Maya Angelou's Impact on African American Culture
Maya Angelou was a tough artist to dismiss. Her imaginative and poetic services to the world were exceptional. She piqued my curiosity after receiving the Medal of Freedom from President Barack Obama in 2011. (Biography.com). What really drew me to her were her many contributions to the arts as a poet, novelist, historian, dancer, musician, lecturer, educator, producer, actor, songwriter, playwright, and journalist. Maya piqued my curiosity more than other artists because of her unwavering support of African American culture, not just in her literary works and shows, but also in her daily life. This is since the impacts of most artists on the living are often felt after the artists’ demise (Biography.com). However, Maya Angelou engaged with her audience before and after her death. Even before the artist became famous, she was still engaged in her cause of promoting African American heritage as was the case when she, at Martin Luther King’s request, coordinated the Southern Christian Leadership Conference.
I Know Why the Caged Bird Sings: A Powerful Autobiography
In particular, her book, I Know Why the Caged Bird Sings was of special appeal to me. In the book, Maya describes her childhood down south in segregated Arkansas. Specifically, she describes the distorted self-image that she had derived from the incessantly racist region. Moreover, the author narrates how she and her brother faired after the death of their father and the harsh realities of physical and cultural displacement that led them to live with their grandmother (Angelou 39). After moving again to St Louis to live with her mother, the author recounts the unfortunate sexual molestation that she suffered at the hands of her stepfather. However, even with the traumatic nature of her childhood, the author came to redefine herself as a strong African American woman. Therefore, the idea of embracing the positive in the face of adversity, as the author did, will always stay with me.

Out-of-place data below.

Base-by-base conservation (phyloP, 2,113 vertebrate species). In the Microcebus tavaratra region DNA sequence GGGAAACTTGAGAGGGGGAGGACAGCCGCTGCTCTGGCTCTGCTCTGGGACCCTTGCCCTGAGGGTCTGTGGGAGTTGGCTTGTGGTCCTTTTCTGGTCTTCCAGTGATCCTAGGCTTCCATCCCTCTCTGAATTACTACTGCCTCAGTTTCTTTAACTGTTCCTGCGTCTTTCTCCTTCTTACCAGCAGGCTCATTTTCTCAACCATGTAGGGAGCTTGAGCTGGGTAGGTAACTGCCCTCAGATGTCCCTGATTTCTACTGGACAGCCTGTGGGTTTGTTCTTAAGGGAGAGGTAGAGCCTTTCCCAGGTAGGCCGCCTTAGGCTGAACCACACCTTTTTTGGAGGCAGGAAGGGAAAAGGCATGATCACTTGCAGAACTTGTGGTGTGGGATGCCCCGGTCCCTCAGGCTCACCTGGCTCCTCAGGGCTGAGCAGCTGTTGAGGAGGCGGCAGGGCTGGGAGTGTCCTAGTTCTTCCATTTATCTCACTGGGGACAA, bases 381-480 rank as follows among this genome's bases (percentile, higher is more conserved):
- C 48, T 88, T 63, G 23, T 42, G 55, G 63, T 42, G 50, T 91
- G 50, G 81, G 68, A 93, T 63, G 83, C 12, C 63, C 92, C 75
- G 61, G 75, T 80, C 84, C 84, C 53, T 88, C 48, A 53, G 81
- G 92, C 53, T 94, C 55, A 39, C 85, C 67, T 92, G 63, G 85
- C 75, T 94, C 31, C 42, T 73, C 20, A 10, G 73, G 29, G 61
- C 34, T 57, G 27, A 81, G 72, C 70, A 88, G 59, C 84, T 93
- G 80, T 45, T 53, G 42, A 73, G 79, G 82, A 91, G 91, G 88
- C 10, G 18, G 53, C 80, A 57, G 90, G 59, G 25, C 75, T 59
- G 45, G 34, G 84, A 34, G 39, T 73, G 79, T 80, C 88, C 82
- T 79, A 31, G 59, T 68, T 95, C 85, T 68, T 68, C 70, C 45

The Importance of the Works Cited Page
The Works Cited page in every paper is an important facet of research. Writers use the page for a variety of reasons. First, the page helps build a writer’s credibility by showing that he or she performed extensive research on the topic. This is crucial as it also enhances the reputation of the writer among his or her peers (McMillan and Schumacher 12). Moreover, blind reviews of a writer’s work may simply consider the merit of the cited sources. The other reason for the page is that it is important for fact-checking. This is primarily because accuracy is a crucial factor in almost all writing forms. By citing the work, writers give the reader a chance to confirm that the attribution to the quoted text or paraphrased passage is indeed as the former author willed it to be. Moreover, it can introduce the reader to a broader take on the issue in the discussion for further comprehension. Writers also use the works cited page to improve their research skills. This is so since it involved the payment of attention to details. Moreover, since research involves the discernment of patterns and the making of connections inherent in research sources, citing the works provides writers an efficient avenue for practicing this art by ensuring that connections are made between their work and their sources. In addition to that, the constant citing of works ensures that good research habits are instilled in them not only in their attribution but also in other research areas as well such as searching for the material to cite.
Angelou, Maya. I know why the caged bird sings. New York: Bantam, 1997.
Biography.com. "Maya Angelou." 30 August 2017. 10 December 2017.
McMillan, James H. and Sally Schumacher. Research in education: A conceptual introduction. Massachusetts: Little, Brown and Company, 1984.